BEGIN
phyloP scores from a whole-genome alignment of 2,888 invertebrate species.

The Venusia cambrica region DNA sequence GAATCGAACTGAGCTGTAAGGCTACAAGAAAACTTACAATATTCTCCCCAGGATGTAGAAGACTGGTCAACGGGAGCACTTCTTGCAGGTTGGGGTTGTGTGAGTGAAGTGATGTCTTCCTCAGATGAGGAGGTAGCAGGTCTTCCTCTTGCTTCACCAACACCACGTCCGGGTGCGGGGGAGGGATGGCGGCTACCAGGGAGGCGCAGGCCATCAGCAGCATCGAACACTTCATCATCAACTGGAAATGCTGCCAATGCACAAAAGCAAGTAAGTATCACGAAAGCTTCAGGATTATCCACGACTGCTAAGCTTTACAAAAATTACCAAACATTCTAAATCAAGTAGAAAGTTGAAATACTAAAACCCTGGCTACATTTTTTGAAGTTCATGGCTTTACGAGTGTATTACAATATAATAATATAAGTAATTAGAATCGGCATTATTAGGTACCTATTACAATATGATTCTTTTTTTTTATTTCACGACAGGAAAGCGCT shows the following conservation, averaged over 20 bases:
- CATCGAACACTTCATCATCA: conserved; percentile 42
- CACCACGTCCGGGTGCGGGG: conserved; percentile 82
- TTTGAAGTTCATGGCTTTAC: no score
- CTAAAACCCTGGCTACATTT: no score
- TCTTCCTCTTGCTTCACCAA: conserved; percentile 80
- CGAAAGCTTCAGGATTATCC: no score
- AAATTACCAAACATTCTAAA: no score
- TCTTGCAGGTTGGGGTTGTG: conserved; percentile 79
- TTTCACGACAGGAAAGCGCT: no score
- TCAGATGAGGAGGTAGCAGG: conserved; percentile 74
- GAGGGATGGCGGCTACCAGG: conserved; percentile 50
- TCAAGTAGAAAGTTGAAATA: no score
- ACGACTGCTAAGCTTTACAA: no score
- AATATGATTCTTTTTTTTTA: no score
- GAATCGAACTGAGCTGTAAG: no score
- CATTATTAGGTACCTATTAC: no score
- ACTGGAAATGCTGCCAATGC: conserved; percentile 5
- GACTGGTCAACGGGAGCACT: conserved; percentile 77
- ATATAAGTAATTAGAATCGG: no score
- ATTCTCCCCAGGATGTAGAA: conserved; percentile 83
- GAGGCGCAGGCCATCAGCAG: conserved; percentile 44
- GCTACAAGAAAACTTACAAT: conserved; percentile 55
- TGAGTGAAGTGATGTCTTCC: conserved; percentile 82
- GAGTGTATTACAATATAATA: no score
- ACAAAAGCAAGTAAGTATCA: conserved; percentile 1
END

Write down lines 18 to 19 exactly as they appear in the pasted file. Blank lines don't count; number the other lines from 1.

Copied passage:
- CATTATTAGGTACCTATTAC: no score
- ACTGGAAATGCTGCCAATGC: conserved; percentile 5